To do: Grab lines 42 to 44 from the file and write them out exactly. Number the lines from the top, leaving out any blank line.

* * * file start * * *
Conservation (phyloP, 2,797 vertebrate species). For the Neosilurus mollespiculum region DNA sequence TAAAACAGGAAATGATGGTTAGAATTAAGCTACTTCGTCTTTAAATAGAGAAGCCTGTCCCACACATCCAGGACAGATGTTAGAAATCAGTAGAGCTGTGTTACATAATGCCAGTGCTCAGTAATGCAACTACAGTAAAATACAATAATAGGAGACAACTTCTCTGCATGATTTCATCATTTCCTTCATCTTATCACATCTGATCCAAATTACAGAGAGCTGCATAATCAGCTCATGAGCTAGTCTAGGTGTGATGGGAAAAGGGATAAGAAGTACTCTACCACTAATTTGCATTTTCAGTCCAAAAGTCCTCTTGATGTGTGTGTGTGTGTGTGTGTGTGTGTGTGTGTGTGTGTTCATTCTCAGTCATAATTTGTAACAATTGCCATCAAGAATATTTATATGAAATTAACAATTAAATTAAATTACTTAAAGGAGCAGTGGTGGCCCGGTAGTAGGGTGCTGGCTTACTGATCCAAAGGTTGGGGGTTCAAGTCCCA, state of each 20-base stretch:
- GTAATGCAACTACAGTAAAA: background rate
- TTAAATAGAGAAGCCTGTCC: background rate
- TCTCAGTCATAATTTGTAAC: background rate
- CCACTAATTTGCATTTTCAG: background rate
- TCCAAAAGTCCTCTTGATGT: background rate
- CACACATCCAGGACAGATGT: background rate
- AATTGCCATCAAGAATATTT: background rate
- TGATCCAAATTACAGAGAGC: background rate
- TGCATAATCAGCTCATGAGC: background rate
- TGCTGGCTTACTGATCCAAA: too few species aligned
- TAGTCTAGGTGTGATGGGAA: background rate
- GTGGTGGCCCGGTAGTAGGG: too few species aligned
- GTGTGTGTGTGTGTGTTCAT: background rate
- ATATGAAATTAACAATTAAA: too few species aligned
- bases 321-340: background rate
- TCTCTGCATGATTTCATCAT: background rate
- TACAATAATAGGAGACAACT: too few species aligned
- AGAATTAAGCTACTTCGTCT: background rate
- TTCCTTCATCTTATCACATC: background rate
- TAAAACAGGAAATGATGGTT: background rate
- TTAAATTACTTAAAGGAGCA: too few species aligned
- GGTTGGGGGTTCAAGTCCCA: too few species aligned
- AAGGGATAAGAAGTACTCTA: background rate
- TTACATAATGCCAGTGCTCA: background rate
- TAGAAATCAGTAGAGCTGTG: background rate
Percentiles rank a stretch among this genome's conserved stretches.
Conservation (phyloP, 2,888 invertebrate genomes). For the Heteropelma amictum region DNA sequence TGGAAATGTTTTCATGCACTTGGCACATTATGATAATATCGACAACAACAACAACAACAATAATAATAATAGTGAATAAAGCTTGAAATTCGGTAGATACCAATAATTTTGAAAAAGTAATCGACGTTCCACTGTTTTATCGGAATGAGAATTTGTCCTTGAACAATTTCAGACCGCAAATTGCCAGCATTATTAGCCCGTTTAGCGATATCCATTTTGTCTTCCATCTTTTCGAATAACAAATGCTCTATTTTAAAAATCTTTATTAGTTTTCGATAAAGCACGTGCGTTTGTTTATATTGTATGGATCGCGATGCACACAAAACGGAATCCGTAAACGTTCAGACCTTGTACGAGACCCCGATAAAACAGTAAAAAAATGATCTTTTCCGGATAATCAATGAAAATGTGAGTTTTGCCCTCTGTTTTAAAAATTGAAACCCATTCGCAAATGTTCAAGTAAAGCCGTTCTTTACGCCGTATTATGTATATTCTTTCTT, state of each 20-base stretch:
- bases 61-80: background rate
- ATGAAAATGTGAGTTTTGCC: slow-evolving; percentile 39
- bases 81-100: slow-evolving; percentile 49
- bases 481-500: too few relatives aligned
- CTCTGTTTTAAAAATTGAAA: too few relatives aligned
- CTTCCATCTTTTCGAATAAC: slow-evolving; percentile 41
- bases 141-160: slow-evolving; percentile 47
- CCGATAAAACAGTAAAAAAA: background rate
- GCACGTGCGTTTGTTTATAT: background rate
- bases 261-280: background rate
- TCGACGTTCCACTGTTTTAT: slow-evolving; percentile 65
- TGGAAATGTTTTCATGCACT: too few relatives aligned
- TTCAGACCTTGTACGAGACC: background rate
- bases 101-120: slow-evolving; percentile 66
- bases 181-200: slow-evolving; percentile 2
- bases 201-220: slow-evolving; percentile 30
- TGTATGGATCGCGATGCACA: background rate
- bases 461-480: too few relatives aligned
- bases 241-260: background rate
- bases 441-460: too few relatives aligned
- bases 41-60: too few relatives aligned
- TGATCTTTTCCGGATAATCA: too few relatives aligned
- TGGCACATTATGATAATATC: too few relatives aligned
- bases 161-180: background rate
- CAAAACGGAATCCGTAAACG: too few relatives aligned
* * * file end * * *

- bases 101-120: slow-evolving; percentile 66
- bases 181-200: slow-evolving; percentile 2
- bases 201-220: slow-evolving; percentile 30